One of the greatest pleasures for me and surely for many others, is traveling. Knowing other ways of life and exploring the way people in distant cultures relate to their environment, including ways of nourishing, is fascinating to me.
Even though there are many stories to share after traveling through 3 countries and around 15 cities or towns in almost a month, I’m going to focus on an experience I had that I’m sure may happen to others and it can be quite useful to have in hand.
As you can imagine, I applied all the recommendations and common sense to avoid getting sick in my belly since inevitably when the environment changes, our bioecosystem is also affected and digestion is the first aspect that shows. We only ate in known restaurants varieties of salads, and tagines of lamb or chicken with lemon or plums and more vegetables with couscous. (Tagine refers to a clay pot in which a animal protein, spices and vegetables are cooked. It is very common in North Africa and its widely popular and easy to find). Of course , I only drank bottled water without ice.
Anyone would think that when you eat like this for 8 days, there’s no reason to get sick. Right?
Well, I thought the same until we had a long day traveling and I started feeling sick in my stomach, I was green, had diarrhea, abdominal pain, I was sweating, I felt weak and unhappy. I really did not understand what could have provoked that reaction, I concluded the vegetables were not washed properly considering I took all the precautions.
This was the breaking point that made me decide to do intermitent fasting, which is what I plan to write about today. Intermittent fasting means not eating food (only water or herbal infusions) for a period of at least 12 hours. I fasted for periods of 12 to 15 hours alternating days and little by little I began to feel much better. (Always hydrating with mineral water and salts, of course)
There are different types of fasting: intermitent fasting for 12-16 hours a day a couple of days a week, calorie-restriction by eating only 500 calories per day (and fasting the rest of the day), 24 hour fasting 2 days of the week or more days.
Some people close to me, fast regularly obtaining good results and some others have asked me several times about this topic. This is the reason I decided its worth explaining the benefits of this practice and what needs to be considered before you attempt to fast.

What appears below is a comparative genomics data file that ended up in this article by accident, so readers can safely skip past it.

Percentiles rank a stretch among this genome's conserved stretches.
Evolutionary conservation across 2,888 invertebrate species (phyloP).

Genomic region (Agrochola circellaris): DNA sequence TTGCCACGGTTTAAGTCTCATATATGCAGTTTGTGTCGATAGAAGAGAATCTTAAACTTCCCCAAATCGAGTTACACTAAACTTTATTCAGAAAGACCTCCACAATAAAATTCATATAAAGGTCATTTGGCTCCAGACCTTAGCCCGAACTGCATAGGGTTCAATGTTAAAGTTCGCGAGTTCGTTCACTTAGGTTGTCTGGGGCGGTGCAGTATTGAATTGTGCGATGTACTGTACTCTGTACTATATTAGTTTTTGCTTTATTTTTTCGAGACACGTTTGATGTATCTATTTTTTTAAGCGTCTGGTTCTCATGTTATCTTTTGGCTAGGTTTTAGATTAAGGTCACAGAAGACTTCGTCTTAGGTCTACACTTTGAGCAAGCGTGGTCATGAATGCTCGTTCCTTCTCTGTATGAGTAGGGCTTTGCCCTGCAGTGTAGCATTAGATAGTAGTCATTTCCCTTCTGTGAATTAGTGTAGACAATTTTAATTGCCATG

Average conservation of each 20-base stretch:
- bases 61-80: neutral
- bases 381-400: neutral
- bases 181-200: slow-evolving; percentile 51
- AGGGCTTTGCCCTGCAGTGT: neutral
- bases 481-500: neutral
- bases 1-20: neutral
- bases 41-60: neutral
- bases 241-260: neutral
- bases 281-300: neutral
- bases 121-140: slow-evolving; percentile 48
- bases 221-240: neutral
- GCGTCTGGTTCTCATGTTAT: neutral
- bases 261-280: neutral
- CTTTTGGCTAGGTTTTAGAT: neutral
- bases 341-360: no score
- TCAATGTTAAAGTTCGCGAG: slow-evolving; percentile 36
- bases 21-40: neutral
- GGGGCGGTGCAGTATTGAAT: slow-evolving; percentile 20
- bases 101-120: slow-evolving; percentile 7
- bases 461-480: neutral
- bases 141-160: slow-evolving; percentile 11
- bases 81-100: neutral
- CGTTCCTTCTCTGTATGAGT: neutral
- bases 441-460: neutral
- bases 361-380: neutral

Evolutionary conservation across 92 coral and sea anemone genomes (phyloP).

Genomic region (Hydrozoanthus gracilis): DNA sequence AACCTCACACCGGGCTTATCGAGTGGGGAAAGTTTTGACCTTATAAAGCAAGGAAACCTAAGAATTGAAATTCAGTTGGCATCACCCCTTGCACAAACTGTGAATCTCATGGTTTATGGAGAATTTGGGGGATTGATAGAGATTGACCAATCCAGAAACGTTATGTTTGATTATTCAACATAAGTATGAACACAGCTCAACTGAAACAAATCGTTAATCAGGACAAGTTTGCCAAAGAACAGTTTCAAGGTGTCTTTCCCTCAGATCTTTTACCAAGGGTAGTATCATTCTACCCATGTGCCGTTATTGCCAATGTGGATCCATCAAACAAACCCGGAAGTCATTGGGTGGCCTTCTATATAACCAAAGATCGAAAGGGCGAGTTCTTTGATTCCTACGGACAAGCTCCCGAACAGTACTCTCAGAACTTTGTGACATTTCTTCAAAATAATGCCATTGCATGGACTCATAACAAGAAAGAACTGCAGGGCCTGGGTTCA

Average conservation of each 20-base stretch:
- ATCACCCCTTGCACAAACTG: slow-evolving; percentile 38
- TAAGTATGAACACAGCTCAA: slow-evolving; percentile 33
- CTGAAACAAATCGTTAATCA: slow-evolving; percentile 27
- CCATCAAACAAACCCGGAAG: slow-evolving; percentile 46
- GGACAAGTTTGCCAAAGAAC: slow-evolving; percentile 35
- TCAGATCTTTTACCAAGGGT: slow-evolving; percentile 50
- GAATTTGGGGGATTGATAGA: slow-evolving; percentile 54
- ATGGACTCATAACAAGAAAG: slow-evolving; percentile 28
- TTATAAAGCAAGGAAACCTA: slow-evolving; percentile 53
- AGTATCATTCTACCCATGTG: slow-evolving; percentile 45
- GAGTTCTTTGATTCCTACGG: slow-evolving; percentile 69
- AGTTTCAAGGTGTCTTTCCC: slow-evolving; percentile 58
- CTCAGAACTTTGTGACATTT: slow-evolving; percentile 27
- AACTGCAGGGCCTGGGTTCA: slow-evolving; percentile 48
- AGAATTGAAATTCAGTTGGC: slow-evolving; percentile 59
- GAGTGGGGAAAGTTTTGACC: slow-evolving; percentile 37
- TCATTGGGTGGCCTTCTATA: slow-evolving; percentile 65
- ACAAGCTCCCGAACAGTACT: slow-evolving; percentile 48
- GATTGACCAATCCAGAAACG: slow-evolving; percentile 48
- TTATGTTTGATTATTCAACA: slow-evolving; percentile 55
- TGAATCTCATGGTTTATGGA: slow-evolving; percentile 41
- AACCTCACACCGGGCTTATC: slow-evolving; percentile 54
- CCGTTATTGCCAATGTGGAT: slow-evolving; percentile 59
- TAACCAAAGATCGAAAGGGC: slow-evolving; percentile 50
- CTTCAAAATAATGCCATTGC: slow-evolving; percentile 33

What happens in the body when you fast?
- Beneficial bacteria are radically improved in the intestine. Remember that the cells of the microorganisms that inhabit the gastrointestinal tract exceed the human cells in a ratio of 10 to 1. By strengthening the intestinal flora, the immune system is beefed up, mental clarity improves as well as energy levels and it is harder to get sick and to stay sick
- Changes in metabolic function: By not having glucose (which is the main source of energy in the body), the body begins to burn fat cells as an alternative form of fuel. This means that it helps you lose weight
- Reduction of cellular inflammation and reduction of free radicals
- Longevity increases and incidence of diseases are reduced
- Increase in insulin sensitivity
As you can see, it really has many benefits, I’m just mentioning the most important ones.
In any case, it is crucial that the following points are taken into account to obtain positive results.
Points to consider before fasting
- Hydration is crucial and should be of good quality: mineral water, herbal infusions for example
- If you suffer from eating disorders such as bulimia, fasting is not recommended
- Consume highly nutritious foods on non-fasting days that contain good quality protein (both vegetable and animal protein unless you are vegetarian), healthy fats (nuts, seeds, olives) and minimize carbohydrates
- If you suffer from adrenal fatigue, diabetes 1 or hypothyroidism you should not fast because it may generate negative hormonal responses
- You must have sleep cycles of 8 hours per night
As you can see, fasting is excellent but it is not for everyone. It is important to consider bioindividuality to determine if this option is feasable. Personally, it worked for me and it is very likely that I will do it more often.
As always, I hope this blog is useful and if so, do not forget to share it with everyone you care for.
Maria Ximena Ospina